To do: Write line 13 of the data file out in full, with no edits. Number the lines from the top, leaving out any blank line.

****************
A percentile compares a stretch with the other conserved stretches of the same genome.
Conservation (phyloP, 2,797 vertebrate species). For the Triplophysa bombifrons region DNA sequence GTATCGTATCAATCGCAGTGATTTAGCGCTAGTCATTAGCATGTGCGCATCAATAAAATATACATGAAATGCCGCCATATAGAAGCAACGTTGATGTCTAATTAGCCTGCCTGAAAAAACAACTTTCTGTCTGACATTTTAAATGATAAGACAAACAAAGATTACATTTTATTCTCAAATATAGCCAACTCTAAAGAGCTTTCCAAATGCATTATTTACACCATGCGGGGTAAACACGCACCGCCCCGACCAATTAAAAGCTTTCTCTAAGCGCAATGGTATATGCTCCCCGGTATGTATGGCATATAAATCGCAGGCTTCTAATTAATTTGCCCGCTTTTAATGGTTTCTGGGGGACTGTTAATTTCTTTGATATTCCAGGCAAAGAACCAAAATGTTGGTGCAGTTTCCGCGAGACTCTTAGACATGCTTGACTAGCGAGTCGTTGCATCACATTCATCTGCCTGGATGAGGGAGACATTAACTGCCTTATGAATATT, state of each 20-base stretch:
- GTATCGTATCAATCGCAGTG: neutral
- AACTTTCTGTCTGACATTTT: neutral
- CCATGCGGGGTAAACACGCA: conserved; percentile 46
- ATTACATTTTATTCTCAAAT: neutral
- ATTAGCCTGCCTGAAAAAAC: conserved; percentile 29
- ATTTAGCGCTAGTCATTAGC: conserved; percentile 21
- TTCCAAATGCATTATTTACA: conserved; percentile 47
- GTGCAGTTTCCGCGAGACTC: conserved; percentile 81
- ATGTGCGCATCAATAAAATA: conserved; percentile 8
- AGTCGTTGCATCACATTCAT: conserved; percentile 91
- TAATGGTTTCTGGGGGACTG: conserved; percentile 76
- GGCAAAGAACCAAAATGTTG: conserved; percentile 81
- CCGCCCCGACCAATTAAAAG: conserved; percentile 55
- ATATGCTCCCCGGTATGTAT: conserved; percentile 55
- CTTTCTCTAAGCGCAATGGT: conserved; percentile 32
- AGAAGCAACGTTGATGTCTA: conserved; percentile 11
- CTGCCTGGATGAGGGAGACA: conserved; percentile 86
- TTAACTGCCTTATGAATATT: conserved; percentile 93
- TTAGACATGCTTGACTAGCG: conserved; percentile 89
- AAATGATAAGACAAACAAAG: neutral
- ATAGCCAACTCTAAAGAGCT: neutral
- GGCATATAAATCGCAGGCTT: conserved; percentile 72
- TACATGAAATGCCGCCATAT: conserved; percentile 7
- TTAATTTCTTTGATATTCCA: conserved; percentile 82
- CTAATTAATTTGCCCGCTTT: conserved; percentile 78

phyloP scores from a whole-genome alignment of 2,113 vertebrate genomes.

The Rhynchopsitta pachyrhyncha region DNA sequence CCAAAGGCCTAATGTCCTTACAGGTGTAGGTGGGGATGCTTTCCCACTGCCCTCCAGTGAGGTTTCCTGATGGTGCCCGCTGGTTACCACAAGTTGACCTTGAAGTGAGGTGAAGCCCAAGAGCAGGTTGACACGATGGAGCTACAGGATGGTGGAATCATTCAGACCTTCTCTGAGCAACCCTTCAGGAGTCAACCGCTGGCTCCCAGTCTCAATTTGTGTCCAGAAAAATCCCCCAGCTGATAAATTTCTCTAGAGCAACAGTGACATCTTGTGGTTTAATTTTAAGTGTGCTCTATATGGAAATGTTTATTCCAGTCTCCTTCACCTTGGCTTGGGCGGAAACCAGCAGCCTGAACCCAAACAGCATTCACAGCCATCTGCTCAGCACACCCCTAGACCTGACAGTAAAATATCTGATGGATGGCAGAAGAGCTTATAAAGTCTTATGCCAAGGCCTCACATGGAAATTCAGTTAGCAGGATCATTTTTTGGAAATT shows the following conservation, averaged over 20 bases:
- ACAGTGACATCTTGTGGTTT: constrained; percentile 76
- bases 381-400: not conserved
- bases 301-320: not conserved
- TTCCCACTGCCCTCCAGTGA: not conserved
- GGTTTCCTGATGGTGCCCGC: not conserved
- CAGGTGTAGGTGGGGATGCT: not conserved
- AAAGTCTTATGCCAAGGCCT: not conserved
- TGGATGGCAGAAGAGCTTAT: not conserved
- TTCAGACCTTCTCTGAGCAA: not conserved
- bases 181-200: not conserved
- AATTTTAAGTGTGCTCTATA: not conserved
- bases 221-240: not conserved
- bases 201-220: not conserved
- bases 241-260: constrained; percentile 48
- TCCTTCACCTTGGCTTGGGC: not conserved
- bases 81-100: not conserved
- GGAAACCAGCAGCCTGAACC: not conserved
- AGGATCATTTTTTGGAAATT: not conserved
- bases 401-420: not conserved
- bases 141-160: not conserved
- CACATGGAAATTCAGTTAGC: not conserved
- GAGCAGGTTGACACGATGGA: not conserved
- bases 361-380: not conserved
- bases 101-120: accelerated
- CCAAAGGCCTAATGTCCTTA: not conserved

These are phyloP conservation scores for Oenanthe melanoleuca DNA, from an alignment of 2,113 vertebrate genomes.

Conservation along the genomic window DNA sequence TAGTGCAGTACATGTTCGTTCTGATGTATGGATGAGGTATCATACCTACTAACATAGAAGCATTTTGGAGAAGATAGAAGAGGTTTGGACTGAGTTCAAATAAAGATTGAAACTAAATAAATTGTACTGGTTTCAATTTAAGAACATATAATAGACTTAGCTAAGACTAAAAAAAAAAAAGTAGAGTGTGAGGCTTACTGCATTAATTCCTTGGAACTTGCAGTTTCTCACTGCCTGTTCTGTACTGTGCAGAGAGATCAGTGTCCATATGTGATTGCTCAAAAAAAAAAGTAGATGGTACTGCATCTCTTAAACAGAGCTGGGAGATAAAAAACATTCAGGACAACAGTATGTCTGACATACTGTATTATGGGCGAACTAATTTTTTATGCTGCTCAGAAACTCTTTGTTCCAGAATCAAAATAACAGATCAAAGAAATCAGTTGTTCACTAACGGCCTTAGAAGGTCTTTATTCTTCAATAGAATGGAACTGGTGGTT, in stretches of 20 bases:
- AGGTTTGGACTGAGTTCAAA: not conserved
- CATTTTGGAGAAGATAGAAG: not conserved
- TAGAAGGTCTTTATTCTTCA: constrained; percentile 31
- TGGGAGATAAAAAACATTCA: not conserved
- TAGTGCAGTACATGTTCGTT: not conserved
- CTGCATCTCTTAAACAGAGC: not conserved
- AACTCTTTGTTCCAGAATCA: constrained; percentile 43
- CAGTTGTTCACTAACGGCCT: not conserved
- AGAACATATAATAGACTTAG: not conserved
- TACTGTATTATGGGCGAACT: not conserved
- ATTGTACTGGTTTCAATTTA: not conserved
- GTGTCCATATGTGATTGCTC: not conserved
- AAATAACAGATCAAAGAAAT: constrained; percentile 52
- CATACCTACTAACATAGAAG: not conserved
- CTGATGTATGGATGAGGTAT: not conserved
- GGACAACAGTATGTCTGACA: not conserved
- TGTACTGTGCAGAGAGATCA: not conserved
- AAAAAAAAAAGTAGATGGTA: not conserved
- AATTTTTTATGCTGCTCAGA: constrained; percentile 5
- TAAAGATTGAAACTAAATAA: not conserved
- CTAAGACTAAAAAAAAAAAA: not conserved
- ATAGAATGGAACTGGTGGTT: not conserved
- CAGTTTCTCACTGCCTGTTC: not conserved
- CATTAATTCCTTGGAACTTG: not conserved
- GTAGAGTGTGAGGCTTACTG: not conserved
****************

- TAATGGTTTCTGGGGGACTG: conserved; percentile 76